Byline: Georgia Lee

BAL HARBOUR, Fla. — As part of a five-year retail expansion plan, luxury watch and jewelry firm Piaget has opened its second U.S. store at the upscale Bal Harbour Shops.
The new 800-square-foot unit is about half the size of its Fifth Avenue flagship in New York. Chairman Yves Piaget’s recent appearance at the new store attested to the importance of retail expansion for the company.
“We’re looking at prestigious locations like Bal Harbour, which is one of the most impressive centers in the world,” said Piaget. “There are less than 10 areas in the U.S., such as Rodeo Drive and Worth Avenue, where our stores would make sense.”
Piaget, whose great-grandfather started the Swiss watch company in 1874, added that the Miami store would allow further penetration in Latin American markets, where the brand is already appreciated. A print advertising campaign is extending its reach to include local Latin publications such as Selecta.
In addition to the U.S. stores, Piaget wants to double its current count of 20 international locations in Europe, South Korea and Hong Kong.
In the store, light poplar wood fixtures contrast with blue lacquer and carpeting and white limestone. It will carry the full product line, which includes watches and a growing assortment of jewelry now representing 35 percent of total sales.
Piaget, a division of the Vendome Luxury Group, is located next door to Hermes and near its Vendome cousins Van Cleef & Arpels, which opened earlier this year, and Cartier, one of Bal Harbour’s original tenants.
But new stores are just part of a strategy to extend the brand beyond Piaget’s existing customer base, which consists in large part of legacy clients who inherit Piaget watches from family members.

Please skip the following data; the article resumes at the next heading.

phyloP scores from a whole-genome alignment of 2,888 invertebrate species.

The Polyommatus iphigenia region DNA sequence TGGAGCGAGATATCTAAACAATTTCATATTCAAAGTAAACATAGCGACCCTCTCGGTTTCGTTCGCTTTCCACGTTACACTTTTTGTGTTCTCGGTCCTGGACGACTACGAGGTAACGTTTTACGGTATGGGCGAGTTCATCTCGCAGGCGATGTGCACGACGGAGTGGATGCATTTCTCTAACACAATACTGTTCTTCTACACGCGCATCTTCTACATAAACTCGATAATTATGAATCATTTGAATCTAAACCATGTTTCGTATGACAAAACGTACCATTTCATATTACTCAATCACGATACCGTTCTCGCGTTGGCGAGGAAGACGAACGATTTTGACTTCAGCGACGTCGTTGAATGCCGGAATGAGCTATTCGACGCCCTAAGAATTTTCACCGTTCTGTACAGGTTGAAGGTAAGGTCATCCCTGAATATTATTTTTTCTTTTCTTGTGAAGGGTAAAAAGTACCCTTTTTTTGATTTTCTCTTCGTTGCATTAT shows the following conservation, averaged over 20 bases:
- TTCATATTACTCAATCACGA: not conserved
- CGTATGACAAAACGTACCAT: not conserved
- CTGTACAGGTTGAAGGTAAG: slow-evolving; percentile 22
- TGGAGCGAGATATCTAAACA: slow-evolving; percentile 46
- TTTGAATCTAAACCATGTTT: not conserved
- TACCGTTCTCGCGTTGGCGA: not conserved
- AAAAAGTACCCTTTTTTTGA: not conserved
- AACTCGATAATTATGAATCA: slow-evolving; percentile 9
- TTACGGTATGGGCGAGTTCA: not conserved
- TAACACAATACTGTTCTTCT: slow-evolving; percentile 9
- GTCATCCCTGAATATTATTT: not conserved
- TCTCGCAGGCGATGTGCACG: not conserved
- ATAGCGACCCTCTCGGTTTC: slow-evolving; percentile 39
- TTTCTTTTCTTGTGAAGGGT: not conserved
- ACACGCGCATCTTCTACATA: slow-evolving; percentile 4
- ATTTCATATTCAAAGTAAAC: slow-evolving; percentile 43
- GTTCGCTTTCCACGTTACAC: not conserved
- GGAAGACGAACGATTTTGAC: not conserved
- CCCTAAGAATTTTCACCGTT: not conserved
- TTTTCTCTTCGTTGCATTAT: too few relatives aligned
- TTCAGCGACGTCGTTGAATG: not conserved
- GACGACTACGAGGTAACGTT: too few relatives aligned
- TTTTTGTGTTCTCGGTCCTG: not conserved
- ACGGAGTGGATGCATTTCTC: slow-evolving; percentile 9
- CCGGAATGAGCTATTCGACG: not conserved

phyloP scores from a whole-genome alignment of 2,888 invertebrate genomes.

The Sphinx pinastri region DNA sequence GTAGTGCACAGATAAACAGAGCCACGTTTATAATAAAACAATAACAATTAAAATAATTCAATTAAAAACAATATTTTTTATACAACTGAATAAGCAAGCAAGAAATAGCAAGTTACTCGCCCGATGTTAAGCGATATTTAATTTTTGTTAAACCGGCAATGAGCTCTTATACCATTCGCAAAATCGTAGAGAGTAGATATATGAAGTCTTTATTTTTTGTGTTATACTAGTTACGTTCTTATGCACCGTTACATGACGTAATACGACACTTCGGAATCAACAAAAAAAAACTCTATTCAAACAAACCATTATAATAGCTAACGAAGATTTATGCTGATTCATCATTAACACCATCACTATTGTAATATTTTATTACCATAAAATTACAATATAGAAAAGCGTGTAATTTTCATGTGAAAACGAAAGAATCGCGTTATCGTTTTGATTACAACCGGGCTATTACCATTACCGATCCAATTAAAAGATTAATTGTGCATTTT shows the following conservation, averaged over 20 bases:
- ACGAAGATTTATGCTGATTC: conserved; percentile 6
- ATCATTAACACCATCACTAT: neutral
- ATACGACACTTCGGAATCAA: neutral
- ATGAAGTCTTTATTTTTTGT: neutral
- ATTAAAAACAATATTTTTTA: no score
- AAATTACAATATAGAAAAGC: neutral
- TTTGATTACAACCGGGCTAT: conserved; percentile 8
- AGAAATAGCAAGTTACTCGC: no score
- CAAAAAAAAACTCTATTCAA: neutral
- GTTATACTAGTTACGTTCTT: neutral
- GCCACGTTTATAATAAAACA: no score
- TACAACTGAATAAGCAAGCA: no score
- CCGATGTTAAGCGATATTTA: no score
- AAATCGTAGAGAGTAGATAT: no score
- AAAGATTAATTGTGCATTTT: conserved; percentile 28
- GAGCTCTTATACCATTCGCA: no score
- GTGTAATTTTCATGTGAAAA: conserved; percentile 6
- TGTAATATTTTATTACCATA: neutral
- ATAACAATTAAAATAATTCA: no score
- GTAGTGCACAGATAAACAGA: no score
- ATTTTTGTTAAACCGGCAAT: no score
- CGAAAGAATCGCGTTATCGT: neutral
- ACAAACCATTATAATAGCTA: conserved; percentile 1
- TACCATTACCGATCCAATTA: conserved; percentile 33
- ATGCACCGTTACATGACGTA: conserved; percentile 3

Beyond its prestigious cachet, Piaget, like other luxury brands, is reaching out to a new customer. With a more contemporary design and lower price points, the company is targeting new markets, including working women who buy their own jewelry.
Recent New York events have included in-store book signings tied into Women’s History Month, and a benefit ball for New York’s Chinese community.
“We can’t just continue to manufacture, we have to go after the end of the chain: the consumer,” said Piaget. “We have to adapt to a new clientele, with younger, more fashionable and more affordable goods.”
With its lower price points from $3,800 to $15,000, the Miss Protocole collection targets such consumers with more color and modern shapes. Interchangeable leather, fabric or varnished colored straps, and diamond-set or polished attachments add versatility. The company is also trying to build its Possession wedding-ring line, which features a movable ring within a ring and retails from $800 to $45,000.
“We have a healthy international clientele that still likes the cream-of-the- cream of brands,” said Piaget. “The economy is always good — somewhere in the world.”